Recently premiering on Amazon, the second season of “Woodwalkers” follows a group of students as they take on a grueling 15-week training program to become professional lineworkers, constructing and maintaining electric power lines, at the premier lineman school Southeast Lineman Training Center in Trenton, Ga.
With a lot of the drama occurring in real-time 30 feet up in the air, we spoke exclusively with cinematographer and post supervisor Jonny Ginese, who talked about what it takes to film the show, including shooting during night storm training, intense hours-long climbing sessions, and intense Georgia heat. Shooting with URSA Mini Pro and URSA Mini Pro G2 cameras, Jonny and the crew are put through the same extreme conditions as the students, shooting for eight-to-ten hours a day in high 90s to triple digits with high humidity, and intense nigh time storms that are meant to prepare the students for real-world conditions.
PH: How did you get involved with the docuseries “Woodwalkers”?
Jonny Ginese: When I got involved with Woodwalkers season one I was on the post-production side. As the post-production supervisor, I was able to see all the footage coming through and I learned first hand the challenges that we would be facing when trying to edit and match the multiple different cameras that were being used during the production. After season one launched I was brought on as a DP to try to fix some of these issues for the following seasons by testing and ultimately choosing the cameras and lenses that we would use to achieve the look and feel that the director Adam Dukes and I wanted.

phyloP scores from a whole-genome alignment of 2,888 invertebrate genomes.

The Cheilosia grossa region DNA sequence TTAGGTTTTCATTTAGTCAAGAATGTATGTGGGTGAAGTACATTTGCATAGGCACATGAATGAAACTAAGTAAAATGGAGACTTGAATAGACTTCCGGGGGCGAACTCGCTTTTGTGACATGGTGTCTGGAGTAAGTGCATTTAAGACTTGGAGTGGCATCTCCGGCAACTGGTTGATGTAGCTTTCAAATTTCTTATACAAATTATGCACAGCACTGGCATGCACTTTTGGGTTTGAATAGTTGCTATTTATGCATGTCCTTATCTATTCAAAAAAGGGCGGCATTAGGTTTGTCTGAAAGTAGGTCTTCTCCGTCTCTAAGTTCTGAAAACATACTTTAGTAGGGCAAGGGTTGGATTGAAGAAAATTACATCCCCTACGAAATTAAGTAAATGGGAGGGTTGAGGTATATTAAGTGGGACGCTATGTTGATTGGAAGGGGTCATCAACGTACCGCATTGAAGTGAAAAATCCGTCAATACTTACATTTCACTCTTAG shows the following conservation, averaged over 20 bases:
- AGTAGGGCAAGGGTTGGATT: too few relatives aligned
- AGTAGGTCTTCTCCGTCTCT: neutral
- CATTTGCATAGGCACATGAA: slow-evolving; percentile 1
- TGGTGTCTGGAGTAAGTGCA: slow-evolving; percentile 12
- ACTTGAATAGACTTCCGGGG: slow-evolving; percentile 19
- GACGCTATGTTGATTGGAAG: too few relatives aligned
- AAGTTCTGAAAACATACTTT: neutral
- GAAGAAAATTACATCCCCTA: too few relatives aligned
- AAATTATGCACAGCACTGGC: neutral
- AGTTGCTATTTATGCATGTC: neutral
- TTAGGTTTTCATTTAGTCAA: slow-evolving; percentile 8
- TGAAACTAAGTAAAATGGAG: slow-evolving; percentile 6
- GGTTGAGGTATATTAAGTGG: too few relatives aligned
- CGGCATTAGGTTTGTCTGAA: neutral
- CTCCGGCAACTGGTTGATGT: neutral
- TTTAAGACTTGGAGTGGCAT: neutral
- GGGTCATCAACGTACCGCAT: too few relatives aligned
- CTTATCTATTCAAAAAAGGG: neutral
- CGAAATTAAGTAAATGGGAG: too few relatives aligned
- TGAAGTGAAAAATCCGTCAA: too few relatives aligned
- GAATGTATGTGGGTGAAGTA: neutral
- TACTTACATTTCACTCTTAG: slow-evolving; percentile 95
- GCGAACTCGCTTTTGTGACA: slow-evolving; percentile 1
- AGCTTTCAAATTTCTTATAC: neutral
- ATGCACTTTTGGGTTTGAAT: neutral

PH: How did you establish the “look”? What shots did you know you wanted to take?
Jonny Ginese: When we were trying to establish a look for Woodwalkers our goal was to have the images look as cinematic and natural as possible. Since this is a docuseries and not everything is in our control while shooting we really needed footage with a lot of dynamic range. Since this show is about the electrical utility industry we knew we would have a lot of shots looking up into the sky with characters 30-100ft in the air in all weather conditions. Without a camera, with a decent amount of dynamic range on overcast days, we would only have a white background, or on sunny days we would only have a silhouetted subject. Those unpredictable situations really made it difficult to choose the right camera.
PH: Did you face any challenges?
Jonny Ginese: Being a docuseries, we had to be shooting on a camera that was reliable, functional, and cost-effective. The characters of the docuseries work rain or shine, cold or hot, dry or humid, and day or night, Which means we had to as well. So, after picking the right gear for the job we’d say battling the elements was the most challenging.
PH: How did you manage to film long hours and in extreme heat?
Jonny Ginese: It’s all part of this type of docuseries. The typical shoot day would be from 6 am till 4 pm on location inside and outside. Then after that, we would head to our characters’ homes to interview and get home life. In Georgia, the temperature changes could range from 60 in the morning to 110 at the hottest point of the day with 90% humidity. The URSA Mini Pro G1 and URSA Mini Pro G2 held up extremely well in these elements, and the efficiency of battery usage allowed us to roll all day with 2 HC 90s and a twin charger per camera.